Yours respectfully,

Participants in the Ukrainian Human Rights Movement of the 1960s – 1980s (the signatures were confirmed by telephone or email)

Zinoviy Pavlovych ANTONYUK

Mykola Andriyovych HORBAL

Bohdan Mykolayovych HORYN

Mykhailo Mykolayovych HORYN

Mykhailyna Khomivna KOTSYUBYNSKA

Vasyl Vasylyovych LISOVY

Myroslav Frankovych MARYNOVYCH

Nina Mykhailivna MARCHENKO

Vasyl Vasylyovyc OVSIYENKO

Zoryan Volodymyrovych POPADYUK

Petro Pavlovych ROZUMNY

Raisa Panasivna RUDENKO

Yevhen Oleksandrovych SVERSTYUK

Nadiya Oleksiyivna SVITLYCHNA

Oles Yevhenovych SHEVCHENKO

Osyp Stepanovych ZINKEVYCH

Josef Samuilovych  ZISELS



In our view, the necessary and legally correct solution to this problem would be for the appropriate parties (the President, 45 State Deputies of Ukraine, etc) to submit a petition to the Constitutional Court of Ukraine for an official interpretation of Articles 154-159 of the Constitution;  to determine whether the voting for amendments to the Constitution as part of “a package”, that is, together with ordinary draft laws, is in compliance with procedural norms of Section XIII of the Constitution.  If the Constitutional Court declares the voting as part of “a package” unconstitutional, then there will have to be another vote on the “political reform” in the Verkhovna Rada of Ukraine.

A Brief explanatory note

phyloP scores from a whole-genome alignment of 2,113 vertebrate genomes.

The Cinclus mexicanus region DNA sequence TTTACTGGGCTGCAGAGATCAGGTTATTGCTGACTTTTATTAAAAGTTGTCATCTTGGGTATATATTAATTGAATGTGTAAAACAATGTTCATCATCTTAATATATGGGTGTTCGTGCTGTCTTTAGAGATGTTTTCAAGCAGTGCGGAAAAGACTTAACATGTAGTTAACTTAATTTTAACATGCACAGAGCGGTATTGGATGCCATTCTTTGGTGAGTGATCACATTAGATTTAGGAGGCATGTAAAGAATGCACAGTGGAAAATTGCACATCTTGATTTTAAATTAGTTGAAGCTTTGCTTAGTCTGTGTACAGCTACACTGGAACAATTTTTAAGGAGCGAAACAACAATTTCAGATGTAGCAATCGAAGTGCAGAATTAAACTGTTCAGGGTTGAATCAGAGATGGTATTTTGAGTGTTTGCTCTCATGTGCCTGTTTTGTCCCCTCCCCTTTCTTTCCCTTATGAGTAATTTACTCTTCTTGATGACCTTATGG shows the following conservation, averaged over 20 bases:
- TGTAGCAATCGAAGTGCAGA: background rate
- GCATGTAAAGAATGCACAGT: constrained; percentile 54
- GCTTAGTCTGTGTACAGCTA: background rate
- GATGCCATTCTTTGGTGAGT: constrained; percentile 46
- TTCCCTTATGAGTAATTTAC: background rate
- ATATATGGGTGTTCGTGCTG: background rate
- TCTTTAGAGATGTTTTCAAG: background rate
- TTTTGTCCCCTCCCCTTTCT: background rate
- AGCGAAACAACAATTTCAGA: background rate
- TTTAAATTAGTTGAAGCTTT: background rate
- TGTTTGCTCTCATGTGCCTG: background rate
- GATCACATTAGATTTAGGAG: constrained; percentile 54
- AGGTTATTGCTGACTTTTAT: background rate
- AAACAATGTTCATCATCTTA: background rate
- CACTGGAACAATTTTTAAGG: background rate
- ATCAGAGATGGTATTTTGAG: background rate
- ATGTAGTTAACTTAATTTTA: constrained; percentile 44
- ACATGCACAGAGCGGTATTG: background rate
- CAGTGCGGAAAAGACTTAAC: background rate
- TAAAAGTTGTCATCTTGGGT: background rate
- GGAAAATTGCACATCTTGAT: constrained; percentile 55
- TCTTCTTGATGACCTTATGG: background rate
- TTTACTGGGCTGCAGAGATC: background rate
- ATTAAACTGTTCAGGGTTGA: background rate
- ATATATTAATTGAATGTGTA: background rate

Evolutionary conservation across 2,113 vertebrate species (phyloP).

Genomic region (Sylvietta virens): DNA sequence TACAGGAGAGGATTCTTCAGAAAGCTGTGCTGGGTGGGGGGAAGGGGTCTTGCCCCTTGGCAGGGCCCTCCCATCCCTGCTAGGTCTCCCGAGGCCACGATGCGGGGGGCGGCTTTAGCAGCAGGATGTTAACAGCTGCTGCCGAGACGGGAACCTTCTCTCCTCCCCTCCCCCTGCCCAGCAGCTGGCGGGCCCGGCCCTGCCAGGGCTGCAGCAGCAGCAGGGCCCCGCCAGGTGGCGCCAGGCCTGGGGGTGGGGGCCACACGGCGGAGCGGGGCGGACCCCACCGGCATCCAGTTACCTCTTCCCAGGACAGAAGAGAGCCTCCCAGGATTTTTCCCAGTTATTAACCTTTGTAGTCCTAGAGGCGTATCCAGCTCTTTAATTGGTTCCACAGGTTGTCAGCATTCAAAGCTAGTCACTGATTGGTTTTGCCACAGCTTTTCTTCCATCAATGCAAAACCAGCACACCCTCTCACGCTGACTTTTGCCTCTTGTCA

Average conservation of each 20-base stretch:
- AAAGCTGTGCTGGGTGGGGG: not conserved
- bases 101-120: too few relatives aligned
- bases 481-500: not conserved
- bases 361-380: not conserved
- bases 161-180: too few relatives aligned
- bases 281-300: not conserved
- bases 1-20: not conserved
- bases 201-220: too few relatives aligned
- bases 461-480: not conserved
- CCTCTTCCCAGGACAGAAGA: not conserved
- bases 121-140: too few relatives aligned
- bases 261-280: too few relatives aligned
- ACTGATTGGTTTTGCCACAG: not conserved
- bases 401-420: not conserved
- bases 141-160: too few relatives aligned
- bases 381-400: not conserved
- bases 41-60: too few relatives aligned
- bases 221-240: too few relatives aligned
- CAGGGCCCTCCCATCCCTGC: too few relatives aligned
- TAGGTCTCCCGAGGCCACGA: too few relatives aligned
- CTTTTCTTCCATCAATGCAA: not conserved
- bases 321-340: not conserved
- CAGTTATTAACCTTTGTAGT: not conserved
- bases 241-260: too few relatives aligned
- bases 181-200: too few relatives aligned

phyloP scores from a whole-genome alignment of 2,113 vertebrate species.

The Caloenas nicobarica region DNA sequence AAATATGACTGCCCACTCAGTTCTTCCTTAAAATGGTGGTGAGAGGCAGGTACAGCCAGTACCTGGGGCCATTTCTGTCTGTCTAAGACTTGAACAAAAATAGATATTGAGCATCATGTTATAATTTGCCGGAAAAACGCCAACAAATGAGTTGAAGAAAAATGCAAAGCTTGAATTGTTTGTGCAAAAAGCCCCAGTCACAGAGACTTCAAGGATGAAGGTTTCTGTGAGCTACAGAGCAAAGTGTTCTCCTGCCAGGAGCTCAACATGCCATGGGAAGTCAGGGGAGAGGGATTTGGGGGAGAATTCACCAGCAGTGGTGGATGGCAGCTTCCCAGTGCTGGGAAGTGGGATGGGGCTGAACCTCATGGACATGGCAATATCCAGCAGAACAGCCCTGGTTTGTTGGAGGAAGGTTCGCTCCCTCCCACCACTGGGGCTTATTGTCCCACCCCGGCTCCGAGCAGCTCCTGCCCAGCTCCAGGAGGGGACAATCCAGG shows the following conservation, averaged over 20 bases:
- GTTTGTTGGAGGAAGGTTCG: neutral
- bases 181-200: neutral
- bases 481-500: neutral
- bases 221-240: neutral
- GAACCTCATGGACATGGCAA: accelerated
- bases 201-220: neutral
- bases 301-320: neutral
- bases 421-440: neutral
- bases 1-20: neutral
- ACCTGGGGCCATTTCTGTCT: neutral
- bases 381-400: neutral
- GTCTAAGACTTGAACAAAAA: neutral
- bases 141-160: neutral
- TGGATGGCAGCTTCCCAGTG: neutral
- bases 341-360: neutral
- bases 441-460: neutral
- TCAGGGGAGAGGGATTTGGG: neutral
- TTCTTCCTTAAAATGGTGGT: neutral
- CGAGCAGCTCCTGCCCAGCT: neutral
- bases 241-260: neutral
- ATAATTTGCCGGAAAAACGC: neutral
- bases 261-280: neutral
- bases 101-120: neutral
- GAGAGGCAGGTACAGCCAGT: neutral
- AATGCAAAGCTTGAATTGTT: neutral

The new constitutional amendments introduce the possibility of removing State Deputies from their (elected) office in the Verkhovna Rada (Parliament) if they refuse to follow their faction’s line, or indeed, leave their faction.

They also reduce the powers of the President and allow for a situation where some members of the Cabinet of Ministers answer to the Prime Minister and Parliament, and others to the President.  Particularly in the light of the recent crisis in the government, there seems good cause to fear that such a division of roles will lead to more conflict and bargaining between different factions, and will be less likely to serve the people.

There are a number of further reasons for concern, not least, the increased powers of control given to the Prosecutor’s office. 

The above Appeal also highlights the doubts over the manner in which such significant amendments were brought in as a “compulsory extra” to vital electoral changes needed to ensure that the rerun of the manifestly rigged Presidential elections on 26 December were fair and democratic.

It is also worth noting that most of those who have signed the appeal given above were prisoners of conscience under the Soviet regime.

  Translator’s note

[1]  The Central Rada, social-democrat in leanings, came to power in February 1917. Besieged by opponents from all sides, it first sought to cooperate with the Bolsheviks, then, having declared the Ukrainian National (or Popular) Republic in January 1918, looked for support to oust the Bolsheviks from Imperial Germany.  The general chaos in government and in the country led to a serious drop in popularity. (translator’s note)